Let’s face it, Bhopal does NOT appear high up on travel bucket lists or itineraries. Why, even when considering to visit it, you may well be asked “What for???” I was, and that too repeatedly.
At the most, the capital city of Madhya Pradesh is seen as a stepping stone for Buddhist Sanchi. On its own, it is a bit of an enigma, its secrets veiled from casual inquiry. Which is a good thing, for it means you will have the “City of Lakes” to yourself, with very few tourists, and be in the company of locals instead.
According to legend, Bhopal was founded by Parmara Raja Bhoj, King of Malwa, in the 11th Century AD. Bhopal as one knows it today was founded by Dost Mohammad Khan, governor of Malwa during Mughal rule and Bhopal’s first Nawab (1707 – 1728).
So, why Bhopal, you may well ask. For starters, nowhere else are there not one, but two UNESCO World Heritage Sites, albeit 8,000 years apart, at a distance of just 50 kilometres away: The Great Stupa built by Ashoka the Great at Sanchi and India’s largest collection of prehistoric rock art at Bhimbetka. Whilst one is the acme of Buddhist spirituality and art, the other is a record of prehistoric life in uncanny detail.
Furthermore, unlike any other city in India, Bhopal was ruled by four generations of women in the 19th Century: the Nawab Begums. Under these royal ladies, Bhopal thrived at every level, from infrastructure to economics. Bhopal’s waterworks, railways, postal system and municipality established in 1907, all form part of their legacy. Exotic palaces and extravagant mosques still recount stories of their glory.
Finally, Bhopal’s commitment to hosting and curating world-class museums is another side to it which further differentiates it. Whether it be to celebrate the inimitability of its indigenous tribes who form 21.1 percent of Madhya Pradesh’s population or to preserve cultural treasures comprising paintings, bronzes, and sculptures from various parts of the state—heritage in its whole, without prejudice or partiality, is honoured.
On the other hand, Bhopal has also been the site of great suffering as a result of corporate corruption. Who can forget Union Carbide Corporation’s gas leak on that December night of 1984 which killed 25,000 people and made over half-a-million men and women across multiple generations disabled. Many a tear and dumbed down complaint still echo in the old quarter.
What started off as a stopover for Sanchi, in a nutshell, became so much more when I visited it in March this year. As a traveller, Bhopal gave me incomparable experiences. Enough to make me want to share them with you. So here are my 11 experiences which I had only because I was in Bhopal, because of Bhopal being what it is. Have you enjoyed some of these too?
Note: The title image in this post is a miniature painting of Nawab Shah Jahan Begum, ruler of Bhopal (1868 – 1901) in her palace [suitably] called “Taj Mahal,” State Museum Bhopal.
1. Meditate on the zenith of Buddhist art, architecture, and spirituality in Sanchi
Bhopal’s chief claim to fame, and rightly so, is its role as a springboard to the wonders of the ancient, exquisitely beautiful Buddhist centre set up by Ashoka the Great, the legendary Mauryan king.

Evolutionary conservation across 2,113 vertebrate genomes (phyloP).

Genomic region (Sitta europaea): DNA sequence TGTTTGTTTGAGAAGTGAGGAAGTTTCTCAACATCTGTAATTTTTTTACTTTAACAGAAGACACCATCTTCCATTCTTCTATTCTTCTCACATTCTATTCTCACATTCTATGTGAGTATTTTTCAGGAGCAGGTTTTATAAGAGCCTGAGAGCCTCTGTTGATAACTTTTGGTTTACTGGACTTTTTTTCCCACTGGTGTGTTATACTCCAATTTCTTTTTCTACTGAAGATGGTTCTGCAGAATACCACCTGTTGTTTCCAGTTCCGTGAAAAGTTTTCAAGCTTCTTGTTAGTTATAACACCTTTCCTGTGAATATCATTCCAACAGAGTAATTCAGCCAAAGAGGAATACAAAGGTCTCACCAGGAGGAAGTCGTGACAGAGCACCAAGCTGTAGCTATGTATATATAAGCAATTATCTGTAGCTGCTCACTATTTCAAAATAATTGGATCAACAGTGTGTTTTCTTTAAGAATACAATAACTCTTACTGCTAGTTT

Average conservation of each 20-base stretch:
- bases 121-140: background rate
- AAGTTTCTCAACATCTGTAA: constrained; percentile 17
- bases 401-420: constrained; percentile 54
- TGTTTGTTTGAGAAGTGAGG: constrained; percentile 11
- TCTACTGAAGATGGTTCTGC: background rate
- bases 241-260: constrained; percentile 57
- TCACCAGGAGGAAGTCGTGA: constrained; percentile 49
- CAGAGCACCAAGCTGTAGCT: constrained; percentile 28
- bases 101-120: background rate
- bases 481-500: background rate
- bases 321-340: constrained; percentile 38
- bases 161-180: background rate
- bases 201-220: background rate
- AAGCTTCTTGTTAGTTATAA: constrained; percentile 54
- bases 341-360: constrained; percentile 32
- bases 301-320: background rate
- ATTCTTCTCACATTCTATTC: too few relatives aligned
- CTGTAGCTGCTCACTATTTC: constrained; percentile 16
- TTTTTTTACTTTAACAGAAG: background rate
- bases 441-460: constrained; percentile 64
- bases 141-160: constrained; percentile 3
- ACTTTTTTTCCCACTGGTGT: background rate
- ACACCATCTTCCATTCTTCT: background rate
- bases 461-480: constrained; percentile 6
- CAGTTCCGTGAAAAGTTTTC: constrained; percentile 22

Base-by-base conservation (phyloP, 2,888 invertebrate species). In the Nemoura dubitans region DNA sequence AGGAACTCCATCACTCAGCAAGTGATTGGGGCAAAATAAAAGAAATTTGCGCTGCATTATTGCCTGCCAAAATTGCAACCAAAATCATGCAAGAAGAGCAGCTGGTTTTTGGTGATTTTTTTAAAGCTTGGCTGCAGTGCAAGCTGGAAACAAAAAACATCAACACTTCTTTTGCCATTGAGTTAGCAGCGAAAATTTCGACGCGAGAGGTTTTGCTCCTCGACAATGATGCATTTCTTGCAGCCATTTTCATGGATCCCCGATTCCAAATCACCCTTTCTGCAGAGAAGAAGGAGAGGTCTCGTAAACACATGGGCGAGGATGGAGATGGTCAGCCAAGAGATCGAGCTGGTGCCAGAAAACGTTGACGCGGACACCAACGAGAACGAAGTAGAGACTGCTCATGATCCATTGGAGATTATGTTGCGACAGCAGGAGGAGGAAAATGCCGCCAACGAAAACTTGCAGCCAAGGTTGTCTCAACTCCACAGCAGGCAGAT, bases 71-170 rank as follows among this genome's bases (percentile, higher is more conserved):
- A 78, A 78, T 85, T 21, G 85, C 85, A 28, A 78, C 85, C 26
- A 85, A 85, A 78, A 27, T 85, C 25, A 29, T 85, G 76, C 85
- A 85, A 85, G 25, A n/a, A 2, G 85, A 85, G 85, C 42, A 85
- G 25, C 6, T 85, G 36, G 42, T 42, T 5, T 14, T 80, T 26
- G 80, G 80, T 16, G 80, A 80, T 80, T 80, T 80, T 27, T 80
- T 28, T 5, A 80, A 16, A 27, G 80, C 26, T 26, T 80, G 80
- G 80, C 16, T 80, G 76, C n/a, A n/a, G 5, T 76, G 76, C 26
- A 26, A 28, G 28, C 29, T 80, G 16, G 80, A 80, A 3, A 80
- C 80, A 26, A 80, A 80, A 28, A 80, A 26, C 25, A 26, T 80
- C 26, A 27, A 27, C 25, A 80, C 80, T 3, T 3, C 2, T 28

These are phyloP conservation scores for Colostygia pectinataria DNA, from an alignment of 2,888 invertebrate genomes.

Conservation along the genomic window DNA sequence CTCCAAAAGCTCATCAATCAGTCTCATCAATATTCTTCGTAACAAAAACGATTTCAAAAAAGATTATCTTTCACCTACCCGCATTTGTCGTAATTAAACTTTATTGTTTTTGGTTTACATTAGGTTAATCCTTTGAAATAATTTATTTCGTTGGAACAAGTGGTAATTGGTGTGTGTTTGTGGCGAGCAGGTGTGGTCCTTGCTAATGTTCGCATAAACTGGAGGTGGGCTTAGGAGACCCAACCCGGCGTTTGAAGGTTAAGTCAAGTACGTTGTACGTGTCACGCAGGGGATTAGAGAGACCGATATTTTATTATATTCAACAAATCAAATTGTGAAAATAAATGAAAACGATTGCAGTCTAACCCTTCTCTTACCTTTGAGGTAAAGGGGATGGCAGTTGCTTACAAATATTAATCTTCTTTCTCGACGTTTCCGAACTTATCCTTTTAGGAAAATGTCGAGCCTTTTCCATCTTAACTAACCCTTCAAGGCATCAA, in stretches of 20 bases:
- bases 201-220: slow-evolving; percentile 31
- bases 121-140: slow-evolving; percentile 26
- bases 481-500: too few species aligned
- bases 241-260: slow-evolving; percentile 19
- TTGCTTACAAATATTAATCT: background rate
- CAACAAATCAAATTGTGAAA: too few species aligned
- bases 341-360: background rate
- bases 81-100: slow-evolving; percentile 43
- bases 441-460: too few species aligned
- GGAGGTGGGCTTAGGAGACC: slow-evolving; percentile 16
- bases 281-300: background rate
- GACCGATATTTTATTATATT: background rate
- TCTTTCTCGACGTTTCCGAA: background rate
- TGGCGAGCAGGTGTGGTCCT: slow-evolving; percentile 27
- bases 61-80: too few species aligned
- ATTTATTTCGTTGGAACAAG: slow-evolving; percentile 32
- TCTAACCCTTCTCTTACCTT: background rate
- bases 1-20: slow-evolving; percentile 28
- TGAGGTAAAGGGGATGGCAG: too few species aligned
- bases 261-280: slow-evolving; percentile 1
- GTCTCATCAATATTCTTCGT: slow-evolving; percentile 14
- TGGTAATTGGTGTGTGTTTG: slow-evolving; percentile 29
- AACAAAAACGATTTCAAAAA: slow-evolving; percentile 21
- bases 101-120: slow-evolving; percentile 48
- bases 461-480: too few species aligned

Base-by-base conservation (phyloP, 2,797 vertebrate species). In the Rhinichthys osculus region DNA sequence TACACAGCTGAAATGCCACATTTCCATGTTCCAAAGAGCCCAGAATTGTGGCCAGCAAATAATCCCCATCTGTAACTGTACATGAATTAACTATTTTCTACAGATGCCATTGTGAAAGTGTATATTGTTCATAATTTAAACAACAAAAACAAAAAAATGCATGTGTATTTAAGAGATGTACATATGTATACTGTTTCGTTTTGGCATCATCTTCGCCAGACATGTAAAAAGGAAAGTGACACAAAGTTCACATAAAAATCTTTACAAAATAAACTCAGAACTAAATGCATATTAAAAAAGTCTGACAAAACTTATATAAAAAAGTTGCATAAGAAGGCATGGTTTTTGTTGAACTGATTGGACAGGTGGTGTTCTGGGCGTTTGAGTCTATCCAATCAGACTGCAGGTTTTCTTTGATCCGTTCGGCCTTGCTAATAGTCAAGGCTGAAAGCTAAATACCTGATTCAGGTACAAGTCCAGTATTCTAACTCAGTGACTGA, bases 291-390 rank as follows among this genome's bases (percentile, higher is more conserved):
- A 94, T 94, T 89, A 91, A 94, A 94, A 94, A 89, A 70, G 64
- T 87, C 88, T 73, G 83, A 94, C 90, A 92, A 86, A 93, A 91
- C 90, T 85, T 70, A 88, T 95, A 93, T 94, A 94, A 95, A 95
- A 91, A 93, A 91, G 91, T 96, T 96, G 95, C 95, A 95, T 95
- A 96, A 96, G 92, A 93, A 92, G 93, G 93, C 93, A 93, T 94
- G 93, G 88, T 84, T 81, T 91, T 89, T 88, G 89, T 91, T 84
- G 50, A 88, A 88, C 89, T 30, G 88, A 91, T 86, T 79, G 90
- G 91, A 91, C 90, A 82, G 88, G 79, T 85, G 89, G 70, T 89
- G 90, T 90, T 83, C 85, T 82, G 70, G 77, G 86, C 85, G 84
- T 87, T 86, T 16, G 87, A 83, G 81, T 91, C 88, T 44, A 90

Serving as a monastic centre for 1,300 years [3rd Century BC to 12th Century AD], three features set the UNESCO designated heritage site apart. One, Sanchi is a perfect synthesis of Buddhist spirituality, art, and architecture. Two, its well-preserved condition. And thirdly, the ensemble serves as a unique record of the birth, zenith, and eventual collapse of Buddhist aesthetics.
PS. Make sure you perform the parikrama in the early hours of dawn around the Great Stupa. Sunset will do too. 🙂
You may also like to read Photo Essay: Buddhist Sanchi, stories told and untold.
Travel tips: 1) The site is 48 kilometres or an hour and a half’s drive from Bhopal. 2) It is a small site and easily covered by foot. 3) Stay the night if possible at Gateway Retreat. This way you can explore Sanchi at sunrise when it is at its most lovely and deserted.
2. Marvel at Classical Gupta sculpture and its stories from Indian mythology in the 1,600-year-old Udaygiri Cave Temples
To go to Sanchi and not club it with a visit to the Udaygiri Cave Temples would be sacrilege. Udaygiri has some of the earliest Hindu cave temples in the country. These were made during India’s Golden Age under the rule of the Guptas. Historically and culturally the era was significant for it brought about a revival of Hinduism [moving away from Buddhism] and a shift from Vedic to idol worship. Many of the caves were completed under the patronage of Chandragupta II aka Chandragupta Vikramaditya, one of India’s most powerful rulers (376 – 413 AD).
Don’t miss the Varaha Cave with Vishnu in his boar incarnation rescuing the earth goddess from demons, the Ekmukhalinga with its feminine beauty and third eye, the oldest date-able representation of Ganesha, and the Sheshashayi Vishnu, one of the earliest and largest images of a reclining Vishnu on the coils of a primeval snake.
Travel tips: 1) The site is 9 kilometres from Sanchi. 2) The caves are fenced behind iron grills. You will need to ask Kishen, the ASI guide at the site, to unlock them for you.
3. Feel both awed and humbled by the prehistoric rock art in Bhimbetka
India’s largest collection of prehistoric rock art is just 47 kilometres south-east of Bhopal. A repository of hunting and battle scenes, daily life, dancers and musicians, and animals of all kinds, the over 500 rock shelters, of which only 15 are accessible to the general public, were painted between 12,000 and 700 BC.